Peds 5-2014 spec report


The primary challenge is to distinguish between celiac disease (CD) and wheat allergy, or the newest possibility, non-CD gluten sensitivity.


Originally, the main challenge with celiac disease (CD) was awareness, begins Alessio Fasano, MD, director of the Center for Celiac Research and Treatment, Boston, Massachusetts. Then, he says, the issue became that when someone said they had a problem with gluten, physicians assumed it was CD and considered nothing else. “Now we realize it’s much more than that.”

He says that now the primary challenge is the differential diagnosis and distinguishing between CD and wheat allergy, or the newest possibility about which relatively little is known, non-CD gluten sensitivity.

Although it is possible to have CD and have no symptoms whatsoever, Fasano says that the most common way that children with CD present to their pediatricians is with anemia and fatigue. However, the more classic symptoms-distended belly, abdominal pain, stunted growth, failure to thrive or weight loss, joint pain, diarrhea, constipation, and vomiting-still apply. Other possible symptoms include a skin rash (dermatitis herpetiformis); discoloration of the teeth or other enamel defects; and osteoporosis or osteopenia. He says that it raises a red flag in his mind when, for example, “kids come in our clinics with unexplained fractures that are not proportionate to the trauma they received.”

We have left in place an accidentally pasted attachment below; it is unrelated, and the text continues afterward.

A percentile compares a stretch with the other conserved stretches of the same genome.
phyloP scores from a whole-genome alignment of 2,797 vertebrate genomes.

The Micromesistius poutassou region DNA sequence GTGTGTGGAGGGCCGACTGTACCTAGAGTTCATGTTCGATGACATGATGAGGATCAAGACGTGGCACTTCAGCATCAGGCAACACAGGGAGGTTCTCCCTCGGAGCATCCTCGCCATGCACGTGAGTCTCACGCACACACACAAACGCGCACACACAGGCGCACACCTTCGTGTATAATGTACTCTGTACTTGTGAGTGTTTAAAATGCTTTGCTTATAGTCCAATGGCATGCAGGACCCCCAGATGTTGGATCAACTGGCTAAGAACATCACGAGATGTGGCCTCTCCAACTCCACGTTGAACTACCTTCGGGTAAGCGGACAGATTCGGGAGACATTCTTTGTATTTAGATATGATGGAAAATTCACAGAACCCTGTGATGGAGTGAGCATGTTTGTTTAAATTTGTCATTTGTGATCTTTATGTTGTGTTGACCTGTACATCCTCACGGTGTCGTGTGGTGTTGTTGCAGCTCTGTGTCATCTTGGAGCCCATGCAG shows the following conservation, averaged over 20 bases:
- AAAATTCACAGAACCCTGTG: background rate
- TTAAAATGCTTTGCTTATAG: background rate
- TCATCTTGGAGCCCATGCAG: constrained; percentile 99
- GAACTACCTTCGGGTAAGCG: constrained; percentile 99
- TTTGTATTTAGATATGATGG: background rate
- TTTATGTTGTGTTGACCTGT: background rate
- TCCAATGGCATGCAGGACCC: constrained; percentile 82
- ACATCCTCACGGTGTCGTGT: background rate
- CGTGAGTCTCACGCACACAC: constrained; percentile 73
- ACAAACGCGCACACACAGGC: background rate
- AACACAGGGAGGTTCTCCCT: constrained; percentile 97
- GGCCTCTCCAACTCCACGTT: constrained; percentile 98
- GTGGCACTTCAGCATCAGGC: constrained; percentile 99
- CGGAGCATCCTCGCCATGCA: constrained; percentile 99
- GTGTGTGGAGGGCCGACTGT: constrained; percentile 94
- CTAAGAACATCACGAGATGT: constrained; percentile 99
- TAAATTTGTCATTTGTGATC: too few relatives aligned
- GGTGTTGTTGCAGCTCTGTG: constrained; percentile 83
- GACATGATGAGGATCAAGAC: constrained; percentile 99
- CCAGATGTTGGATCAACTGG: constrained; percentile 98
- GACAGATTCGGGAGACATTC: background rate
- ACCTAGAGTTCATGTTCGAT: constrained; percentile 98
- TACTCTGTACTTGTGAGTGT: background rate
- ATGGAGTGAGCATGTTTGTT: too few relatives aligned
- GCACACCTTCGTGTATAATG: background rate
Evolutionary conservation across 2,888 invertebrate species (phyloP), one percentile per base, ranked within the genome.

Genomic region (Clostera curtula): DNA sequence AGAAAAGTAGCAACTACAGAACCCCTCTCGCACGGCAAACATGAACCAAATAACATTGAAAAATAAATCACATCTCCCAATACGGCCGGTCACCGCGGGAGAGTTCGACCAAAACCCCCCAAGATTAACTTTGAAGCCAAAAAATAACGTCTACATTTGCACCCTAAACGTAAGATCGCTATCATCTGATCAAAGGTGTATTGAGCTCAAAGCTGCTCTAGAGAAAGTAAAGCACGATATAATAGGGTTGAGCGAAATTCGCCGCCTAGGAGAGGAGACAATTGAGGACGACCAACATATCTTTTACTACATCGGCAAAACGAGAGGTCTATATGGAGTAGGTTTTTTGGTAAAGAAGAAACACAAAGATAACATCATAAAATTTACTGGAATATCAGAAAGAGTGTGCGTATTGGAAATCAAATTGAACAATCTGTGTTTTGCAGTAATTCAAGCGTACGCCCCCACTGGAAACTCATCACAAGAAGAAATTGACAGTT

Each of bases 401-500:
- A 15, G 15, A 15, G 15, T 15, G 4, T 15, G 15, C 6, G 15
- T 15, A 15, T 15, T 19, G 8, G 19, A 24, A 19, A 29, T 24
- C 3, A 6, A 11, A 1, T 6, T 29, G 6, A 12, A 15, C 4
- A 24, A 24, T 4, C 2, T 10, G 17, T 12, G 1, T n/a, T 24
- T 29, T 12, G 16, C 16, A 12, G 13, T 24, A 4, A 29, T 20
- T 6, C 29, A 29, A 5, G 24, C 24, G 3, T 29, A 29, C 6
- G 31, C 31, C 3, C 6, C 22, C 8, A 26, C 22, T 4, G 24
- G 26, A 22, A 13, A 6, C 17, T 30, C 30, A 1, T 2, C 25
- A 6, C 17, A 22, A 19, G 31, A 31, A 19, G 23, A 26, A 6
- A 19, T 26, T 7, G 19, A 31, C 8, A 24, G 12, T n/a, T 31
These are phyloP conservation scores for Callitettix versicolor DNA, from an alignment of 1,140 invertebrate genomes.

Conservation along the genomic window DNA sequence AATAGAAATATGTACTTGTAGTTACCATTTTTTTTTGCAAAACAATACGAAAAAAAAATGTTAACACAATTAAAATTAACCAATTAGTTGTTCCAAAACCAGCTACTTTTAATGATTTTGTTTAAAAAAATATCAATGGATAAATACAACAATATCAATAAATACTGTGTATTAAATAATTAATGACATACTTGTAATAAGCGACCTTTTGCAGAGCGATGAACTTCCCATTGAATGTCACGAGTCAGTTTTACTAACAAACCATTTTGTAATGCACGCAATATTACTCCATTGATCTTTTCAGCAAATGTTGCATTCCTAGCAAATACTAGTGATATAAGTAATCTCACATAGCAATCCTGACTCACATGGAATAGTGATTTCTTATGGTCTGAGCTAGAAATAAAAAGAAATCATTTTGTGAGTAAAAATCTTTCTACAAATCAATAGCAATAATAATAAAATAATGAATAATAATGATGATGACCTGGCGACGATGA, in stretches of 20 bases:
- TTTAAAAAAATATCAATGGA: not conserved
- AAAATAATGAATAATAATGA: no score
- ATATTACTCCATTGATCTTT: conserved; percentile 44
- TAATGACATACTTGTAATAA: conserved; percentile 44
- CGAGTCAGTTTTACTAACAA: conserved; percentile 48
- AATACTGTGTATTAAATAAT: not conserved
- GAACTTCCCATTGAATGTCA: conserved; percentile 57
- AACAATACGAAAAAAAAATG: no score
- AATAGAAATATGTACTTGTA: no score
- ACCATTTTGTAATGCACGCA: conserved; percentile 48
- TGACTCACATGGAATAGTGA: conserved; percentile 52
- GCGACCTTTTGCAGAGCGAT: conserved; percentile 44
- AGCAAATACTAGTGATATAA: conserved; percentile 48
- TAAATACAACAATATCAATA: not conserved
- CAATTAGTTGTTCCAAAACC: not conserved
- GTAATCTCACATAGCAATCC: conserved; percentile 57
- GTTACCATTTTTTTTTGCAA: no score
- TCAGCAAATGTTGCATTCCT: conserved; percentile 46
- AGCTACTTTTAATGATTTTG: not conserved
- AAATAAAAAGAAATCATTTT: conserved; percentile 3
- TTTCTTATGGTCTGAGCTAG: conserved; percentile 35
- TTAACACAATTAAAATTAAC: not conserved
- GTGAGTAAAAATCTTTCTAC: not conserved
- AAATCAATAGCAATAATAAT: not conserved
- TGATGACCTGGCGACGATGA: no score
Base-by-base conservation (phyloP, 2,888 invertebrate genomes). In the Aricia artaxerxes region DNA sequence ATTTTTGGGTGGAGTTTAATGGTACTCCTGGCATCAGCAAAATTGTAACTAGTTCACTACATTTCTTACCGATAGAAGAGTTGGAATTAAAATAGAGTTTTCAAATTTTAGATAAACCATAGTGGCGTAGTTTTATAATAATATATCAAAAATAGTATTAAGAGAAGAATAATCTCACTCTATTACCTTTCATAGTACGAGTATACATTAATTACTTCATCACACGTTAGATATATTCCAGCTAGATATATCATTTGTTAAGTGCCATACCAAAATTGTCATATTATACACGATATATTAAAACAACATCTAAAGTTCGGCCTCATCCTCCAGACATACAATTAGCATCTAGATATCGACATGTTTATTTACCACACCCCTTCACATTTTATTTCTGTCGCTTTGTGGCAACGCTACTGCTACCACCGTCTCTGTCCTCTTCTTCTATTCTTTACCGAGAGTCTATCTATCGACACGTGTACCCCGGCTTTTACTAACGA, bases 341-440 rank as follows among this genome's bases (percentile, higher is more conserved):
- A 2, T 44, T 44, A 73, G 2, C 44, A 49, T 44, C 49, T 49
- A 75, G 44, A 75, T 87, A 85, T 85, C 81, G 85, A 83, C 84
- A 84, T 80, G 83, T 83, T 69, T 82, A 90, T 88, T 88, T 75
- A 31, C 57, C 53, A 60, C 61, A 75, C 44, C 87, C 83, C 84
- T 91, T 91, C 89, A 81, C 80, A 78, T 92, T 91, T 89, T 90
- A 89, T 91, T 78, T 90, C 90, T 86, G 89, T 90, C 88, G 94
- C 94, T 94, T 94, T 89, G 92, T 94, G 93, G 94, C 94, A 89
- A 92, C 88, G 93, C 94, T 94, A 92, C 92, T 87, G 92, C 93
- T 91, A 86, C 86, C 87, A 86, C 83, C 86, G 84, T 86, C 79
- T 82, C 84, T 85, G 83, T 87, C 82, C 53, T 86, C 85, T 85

Serum testing for CD

What is the first thing you should do if you suspect a child has a problem with gluten? Fasano emphatically states, “I can tell you immediately what not to do.” He explains that the child should not be placed on a gluten-free diet. He says that many pediatricians face the dilemma of the family having already placed the child on a gluten-free diet before coming to the office, and that “really jeopardizes our ability to make the proper diagnosis.”

He says that the first step with most children is to perform a serum test for immunoglobulin A (IgA) anti-tissue transglutaminase (anti-tTg) antibodies. “It is simple, extremely reliable, and extremely cost effective,” he comments.

Fasano explains that if this screening test is positive, the child should be referred to a gastroenterologist for an endoscopy with biopsy to confirm the diagnosis. If the test is negative, the likelihood that the child has CD is low, but not nonexistent because “10%, roughly, will test falsely negative,” he says.

Is it in the genes?

“The best next step,” Fasano says, “is to establish if the genes that must be there for it to be celiac disease are present.” The genes he refers to are HLA DQ2 and DQ8. He comments that it is almost impossible to have CD without one or both of these genes. However, “roughly one-third of the general population has either or both of these genes and does not develop CD, so doing this test is not to confirm the diagnosis, but rather to rule it out.”